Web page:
You can play against other people, or in teams. It’s up to you.
To play this game, someone rolls the dice to reveal a color which will correspond with the question that is asked on the playing cards. The person to the right picks up a card from the deck and asks the question. Each question asks you to name a specific number of things, such as “one film with a western theme,” or “four fictional characters known to wear top hats.”
The player can accept the challenge or not. Then it moves on to the next player. That player can choose to “up the ante” in order to get more points, or pass. Say for example I know I can name three films with a western theme, I can bid on that. The person next to make might be able to name four (or more). The bidding goes around the table until everyone has had a chance to bid or pass. The person with the highest bid must answer the question with the number of answers they said they could name. If they are successful, they get a point and move up on the board. If not, they lose the point and move backwards on the board.
The person to get five points first wins.
We played this game a couple of times with our young adult children. They had a hard time answering the questions than me and my husband. You would think growing up in the 00’s would play to their advantage. I guess it’s because my husband and I have an interest in music, movies and television more so than they do (our son doesn’t even watch TV).
It’s a fun party game. There are A LOT of questions, and the dice color show up by chance, so the likelihood of getting the same questions over and over again don’t even seem possible.
If you love trivia games, then this is worth checking out.
This game is a lot like another game I’ve seen before (but for the life of me I cannot remember the name).
To play this game you need to have two or more teams, ages 13+
Someone from the team needs to select a card which reveals the title of something (book, movie, television show and so forth). Next, they have to give clues to their team mate in order to help them guess the title. But what out! There are a list of “spoiler words” on the card that you cannot use. If you do, you’ll lose the amount of points next to it. So you’ll have to be creative to get your team mate to come up with the title without resorting to any of the words on the card.
Try to have your team mate come up with as many titles as possible before the timer (provided) runs out.
For example, if I wanted my team mate to come up with the title A Nightmare Before Christmas, I might use keywords like Jack, Horror, Animation, Halloween, Christmas and so forth. The keywords to avoid on the card are presents, rag doll and skeleton.
Another example would be for Curious George. The keywords to avoid are monkey, trouble, yellow hat. I might use the keywords book, children, classic, ape, mischievous.. and so forth.
Some titles are a lot easier to get answered than others. A few gave us problems here and there, but for the most part we all did well with this game. It might sound hard, but honestly, it’s not hard at all. You just need to watch out for the timer. Time goes by quickly, so don’t hesitate too much when coming up with clues.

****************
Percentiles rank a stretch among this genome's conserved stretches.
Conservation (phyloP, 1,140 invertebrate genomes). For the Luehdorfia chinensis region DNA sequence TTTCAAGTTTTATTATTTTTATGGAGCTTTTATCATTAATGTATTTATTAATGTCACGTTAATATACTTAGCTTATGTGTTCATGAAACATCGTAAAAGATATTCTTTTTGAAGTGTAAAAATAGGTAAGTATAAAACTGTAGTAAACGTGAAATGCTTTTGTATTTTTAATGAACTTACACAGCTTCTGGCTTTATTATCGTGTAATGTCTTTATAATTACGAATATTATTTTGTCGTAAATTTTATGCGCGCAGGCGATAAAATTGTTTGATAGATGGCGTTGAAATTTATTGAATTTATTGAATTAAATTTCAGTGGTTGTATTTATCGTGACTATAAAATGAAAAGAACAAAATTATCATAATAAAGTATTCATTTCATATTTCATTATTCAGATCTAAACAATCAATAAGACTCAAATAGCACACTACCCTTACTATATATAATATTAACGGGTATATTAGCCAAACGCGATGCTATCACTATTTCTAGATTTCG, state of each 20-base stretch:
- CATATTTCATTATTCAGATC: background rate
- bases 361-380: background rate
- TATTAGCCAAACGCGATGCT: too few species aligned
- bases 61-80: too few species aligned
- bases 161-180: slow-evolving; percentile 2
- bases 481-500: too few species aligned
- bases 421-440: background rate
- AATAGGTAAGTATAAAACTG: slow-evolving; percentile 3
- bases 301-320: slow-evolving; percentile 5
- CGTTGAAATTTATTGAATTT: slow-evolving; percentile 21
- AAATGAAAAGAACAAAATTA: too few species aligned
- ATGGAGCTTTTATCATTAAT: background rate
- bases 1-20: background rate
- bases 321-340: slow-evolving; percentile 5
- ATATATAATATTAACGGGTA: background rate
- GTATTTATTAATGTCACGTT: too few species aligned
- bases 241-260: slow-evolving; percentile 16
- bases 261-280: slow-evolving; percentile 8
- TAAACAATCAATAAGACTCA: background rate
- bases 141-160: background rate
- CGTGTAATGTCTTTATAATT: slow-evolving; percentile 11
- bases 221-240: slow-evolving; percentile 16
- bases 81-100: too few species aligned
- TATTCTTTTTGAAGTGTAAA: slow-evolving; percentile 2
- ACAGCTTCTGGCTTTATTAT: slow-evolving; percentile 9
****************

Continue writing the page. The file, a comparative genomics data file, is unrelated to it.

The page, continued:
This is a fun, quick, easy to learn game for ages 6+
There are no elaborate game boards or cards for this game, just dice. That means this is a game that is very portable and you can take it camping, traveling, school and other places.
This brief vide explains it all.
I have only played this game with my family. I cannot wait to take this game to work with me when school opens next month. I know the kids are going to love this game, especially because I work with kids K-6th grade, and this game is great for all the kids, which means a kindergartener can easily play with a 4th and 6th grader. I especially like that there is no reading involved.
Cute, easy, fun game. I love that it’s very easy for everyone to learn too. It’s just a matter of identifying the dice, and doing what you are suppose to do with them (pass them, get rid of them…).
This is also a quick game to play.
I would recommend getting a sandwich bag or some kind of a bad you can seal to keep the dice in.
This is a card game for ages 13+
This card game comes with a velvet pouch that you can put the cards in if you want to discard the box. That makes this game very portable and easy to take with you. You can carry it in your purse, backpack, luggage or even the glove box of your car.
We’ve only played this game a couple of times. We’re still not 100% sure if we’re playing this game correctly.
All players receive three cards to start. Upon a person’s turn, they draw another card from the deck in the middle. Then they decide which card from their hand they want to play. Some cards are played in front of the player, such as the “attraction” cards which will help you to win the game. “Star” cards will give you additional abilities with each turn.
You can play “sideshow” cards in front of any other player. What the card says only applies to the player that the card was placed in front of.
Event cards require an action, then they are discarded.
The first player to complete their goal wins the game.
This game can be played rather quickly. Maybe 10 minutes, if not less.
Out of all the games I’ve reviewed from Ultra Pro, this is probably my least favorite. But that is OK. I’m just one person. Someone else might totally love this game. To each his own, right?
If you are interested in learning about any of these Ultra Pro games, or other games that they offer, visit UltraPro.com. The brand can also be found on social media. Those links are found on the bottom of their website.
Do any of these games sound really interesting to you? Which one sounds like your favorite? Feel free to comment and share your thoughts.
*I received free product samples to review. There was no compensation. The opinions expressed are my own and not influenced in any way.